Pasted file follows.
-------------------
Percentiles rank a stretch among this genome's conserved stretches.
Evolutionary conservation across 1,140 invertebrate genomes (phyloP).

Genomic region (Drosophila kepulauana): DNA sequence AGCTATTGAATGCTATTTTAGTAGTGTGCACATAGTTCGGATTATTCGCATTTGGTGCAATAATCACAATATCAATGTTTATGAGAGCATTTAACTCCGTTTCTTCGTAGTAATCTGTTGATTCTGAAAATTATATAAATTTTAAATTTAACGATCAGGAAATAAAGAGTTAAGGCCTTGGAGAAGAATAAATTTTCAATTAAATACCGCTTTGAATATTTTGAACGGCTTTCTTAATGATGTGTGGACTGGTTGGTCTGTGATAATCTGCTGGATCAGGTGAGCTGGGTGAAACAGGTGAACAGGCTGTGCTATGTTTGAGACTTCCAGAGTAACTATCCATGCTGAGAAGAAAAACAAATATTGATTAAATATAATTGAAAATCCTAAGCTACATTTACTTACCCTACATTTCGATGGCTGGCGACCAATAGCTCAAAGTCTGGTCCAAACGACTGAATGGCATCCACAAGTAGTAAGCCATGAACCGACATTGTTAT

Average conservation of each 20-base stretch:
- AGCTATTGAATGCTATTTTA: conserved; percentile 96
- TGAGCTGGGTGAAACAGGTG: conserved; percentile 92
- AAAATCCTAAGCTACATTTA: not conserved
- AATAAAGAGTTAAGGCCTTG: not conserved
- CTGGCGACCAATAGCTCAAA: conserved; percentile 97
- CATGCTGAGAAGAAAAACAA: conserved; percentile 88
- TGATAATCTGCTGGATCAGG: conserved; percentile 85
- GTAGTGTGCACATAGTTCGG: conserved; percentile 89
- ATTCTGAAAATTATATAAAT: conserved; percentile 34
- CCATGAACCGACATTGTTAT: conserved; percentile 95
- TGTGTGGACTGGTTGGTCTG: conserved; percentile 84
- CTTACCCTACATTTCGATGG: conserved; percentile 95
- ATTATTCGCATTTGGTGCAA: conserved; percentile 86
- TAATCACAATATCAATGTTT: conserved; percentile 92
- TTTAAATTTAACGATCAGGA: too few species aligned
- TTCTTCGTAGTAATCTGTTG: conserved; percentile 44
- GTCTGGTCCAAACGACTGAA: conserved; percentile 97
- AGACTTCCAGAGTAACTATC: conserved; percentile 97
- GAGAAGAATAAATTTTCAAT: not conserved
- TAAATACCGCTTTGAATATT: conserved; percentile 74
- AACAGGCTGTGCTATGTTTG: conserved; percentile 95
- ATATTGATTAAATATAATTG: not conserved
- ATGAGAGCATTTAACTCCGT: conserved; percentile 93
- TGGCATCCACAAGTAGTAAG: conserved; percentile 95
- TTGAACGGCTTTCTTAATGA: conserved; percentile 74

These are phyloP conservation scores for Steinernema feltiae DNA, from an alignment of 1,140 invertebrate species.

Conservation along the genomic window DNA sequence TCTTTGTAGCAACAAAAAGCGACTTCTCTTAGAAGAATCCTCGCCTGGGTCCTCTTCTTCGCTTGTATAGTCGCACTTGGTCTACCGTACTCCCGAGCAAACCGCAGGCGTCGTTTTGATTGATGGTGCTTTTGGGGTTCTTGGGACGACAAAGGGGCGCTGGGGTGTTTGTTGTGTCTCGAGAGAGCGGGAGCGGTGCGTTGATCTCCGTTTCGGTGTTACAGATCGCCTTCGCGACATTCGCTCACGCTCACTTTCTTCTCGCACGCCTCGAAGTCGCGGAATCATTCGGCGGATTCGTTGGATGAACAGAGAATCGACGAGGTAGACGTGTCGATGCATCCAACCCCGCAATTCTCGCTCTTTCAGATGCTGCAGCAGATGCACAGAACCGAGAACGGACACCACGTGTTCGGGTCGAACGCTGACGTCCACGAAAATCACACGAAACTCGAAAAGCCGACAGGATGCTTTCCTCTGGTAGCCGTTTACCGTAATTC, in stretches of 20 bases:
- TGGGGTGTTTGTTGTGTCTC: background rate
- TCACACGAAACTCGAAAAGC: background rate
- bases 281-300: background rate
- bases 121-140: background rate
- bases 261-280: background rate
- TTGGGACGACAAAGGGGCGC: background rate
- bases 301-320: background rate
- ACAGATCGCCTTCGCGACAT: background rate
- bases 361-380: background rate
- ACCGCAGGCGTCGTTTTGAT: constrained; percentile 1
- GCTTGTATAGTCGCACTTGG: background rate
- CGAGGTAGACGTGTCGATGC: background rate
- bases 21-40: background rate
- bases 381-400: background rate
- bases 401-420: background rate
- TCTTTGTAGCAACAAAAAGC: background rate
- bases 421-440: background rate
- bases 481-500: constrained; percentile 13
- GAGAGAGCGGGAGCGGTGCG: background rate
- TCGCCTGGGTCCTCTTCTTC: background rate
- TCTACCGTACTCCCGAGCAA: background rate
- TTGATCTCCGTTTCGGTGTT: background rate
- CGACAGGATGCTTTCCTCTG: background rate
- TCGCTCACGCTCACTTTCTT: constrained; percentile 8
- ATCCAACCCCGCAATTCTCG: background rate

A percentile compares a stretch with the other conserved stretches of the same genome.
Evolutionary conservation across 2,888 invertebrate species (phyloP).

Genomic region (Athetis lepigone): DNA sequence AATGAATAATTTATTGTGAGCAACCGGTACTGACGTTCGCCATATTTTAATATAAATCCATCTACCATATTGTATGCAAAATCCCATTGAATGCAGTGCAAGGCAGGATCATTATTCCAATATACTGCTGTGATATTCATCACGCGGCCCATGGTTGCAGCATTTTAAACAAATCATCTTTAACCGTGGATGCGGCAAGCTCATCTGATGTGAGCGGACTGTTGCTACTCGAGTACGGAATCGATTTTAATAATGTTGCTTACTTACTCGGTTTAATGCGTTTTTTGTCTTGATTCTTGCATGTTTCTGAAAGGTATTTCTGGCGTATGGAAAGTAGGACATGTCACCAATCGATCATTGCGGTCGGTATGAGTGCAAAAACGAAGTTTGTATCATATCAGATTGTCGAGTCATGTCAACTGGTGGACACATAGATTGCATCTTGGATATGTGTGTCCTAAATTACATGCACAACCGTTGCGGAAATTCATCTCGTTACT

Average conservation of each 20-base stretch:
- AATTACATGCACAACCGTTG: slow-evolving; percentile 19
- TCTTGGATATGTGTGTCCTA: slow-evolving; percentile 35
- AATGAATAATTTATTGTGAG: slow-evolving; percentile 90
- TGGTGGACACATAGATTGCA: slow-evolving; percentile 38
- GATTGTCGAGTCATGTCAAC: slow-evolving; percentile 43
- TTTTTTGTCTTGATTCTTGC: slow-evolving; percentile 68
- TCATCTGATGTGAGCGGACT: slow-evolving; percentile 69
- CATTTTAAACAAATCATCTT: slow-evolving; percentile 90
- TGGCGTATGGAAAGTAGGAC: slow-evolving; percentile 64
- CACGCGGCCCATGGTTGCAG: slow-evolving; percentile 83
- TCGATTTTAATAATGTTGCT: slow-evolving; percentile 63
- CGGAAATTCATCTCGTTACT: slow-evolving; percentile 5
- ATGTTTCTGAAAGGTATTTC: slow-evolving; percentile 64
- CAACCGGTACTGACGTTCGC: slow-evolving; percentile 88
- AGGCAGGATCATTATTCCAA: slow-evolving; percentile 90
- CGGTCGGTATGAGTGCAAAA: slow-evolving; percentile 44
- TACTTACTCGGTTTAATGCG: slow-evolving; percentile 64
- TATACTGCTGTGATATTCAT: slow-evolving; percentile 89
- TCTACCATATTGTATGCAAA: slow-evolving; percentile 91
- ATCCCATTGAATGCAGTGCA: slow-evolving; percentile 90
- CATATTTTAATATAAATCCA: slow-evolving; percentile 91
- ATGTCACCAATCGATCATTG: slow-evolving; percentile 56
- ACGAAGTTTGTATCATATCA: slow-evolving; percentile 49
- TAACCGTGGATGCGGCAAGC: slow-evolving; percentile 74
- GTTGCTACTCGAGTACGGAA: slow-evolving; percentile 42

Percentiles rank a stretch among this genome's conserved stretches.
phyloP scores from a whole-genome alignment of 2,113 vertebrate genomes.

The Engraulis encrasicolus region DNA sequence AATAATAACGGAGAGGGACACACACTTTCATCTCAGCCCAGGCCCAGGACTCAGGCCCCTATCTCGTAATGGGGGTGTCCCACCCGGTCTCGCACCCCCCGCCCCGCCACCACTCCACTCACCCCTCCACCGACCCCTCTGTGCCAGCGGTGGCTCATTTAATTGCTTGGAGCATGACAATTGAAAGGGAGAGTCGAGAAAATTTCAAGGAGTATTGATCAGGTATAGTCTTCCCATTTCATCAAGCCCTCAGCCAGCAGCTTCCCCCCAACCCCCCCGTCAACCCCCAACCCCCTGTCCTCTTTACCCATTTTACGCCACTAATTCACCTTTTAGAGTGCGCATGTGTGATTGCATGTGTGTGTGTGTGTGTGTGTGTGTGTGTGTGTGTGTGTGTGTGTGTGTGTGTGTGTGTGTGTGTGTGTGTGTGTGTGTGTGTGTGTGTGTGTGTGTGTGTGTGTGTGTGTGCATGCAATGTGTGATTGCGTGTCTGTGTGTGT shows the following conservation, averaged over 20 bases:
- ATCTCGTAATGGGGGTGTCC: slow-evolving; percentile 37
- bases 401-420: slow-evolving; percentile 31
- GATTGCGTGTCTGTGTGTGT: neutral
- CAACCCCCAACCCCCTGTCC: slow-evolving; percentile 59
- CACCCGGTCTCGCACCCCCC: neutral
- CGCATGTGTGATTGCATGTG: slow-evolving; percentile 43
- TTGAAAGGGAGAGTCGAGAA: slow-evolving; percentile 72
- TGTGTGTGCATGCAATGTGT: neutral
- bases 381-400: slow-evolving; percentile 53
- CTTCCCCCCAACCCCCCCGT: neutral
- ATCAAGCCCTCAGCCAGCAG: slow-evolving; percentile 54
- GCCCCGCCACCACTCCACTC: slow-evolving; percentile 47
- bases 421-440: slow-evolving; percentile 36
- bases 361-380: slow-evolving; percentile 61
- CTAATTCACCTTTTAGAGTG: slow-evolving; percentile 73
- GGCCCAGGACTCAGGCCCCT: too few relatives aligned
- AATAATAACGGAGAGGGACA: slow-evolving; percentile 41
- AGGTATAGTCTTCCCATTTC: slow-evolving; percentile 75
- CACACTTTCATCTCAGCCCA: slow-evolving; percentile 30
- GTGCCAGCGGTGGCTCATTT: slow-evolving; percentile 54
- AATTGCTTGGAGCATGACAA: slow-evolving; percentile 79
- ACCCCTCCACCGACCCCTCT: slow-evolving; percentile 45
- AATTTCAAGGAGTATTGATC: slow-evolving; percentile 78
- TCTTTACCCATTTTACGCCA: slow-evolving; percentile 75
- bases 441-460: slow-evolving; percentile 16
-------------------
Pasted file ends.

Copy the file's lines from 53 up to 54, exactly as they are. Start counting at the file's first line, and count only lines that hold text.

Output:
- TTGATCTCCGTTTCGGTGTT: background rate
- CGACAGGATGCTTTCCTCTG: background rate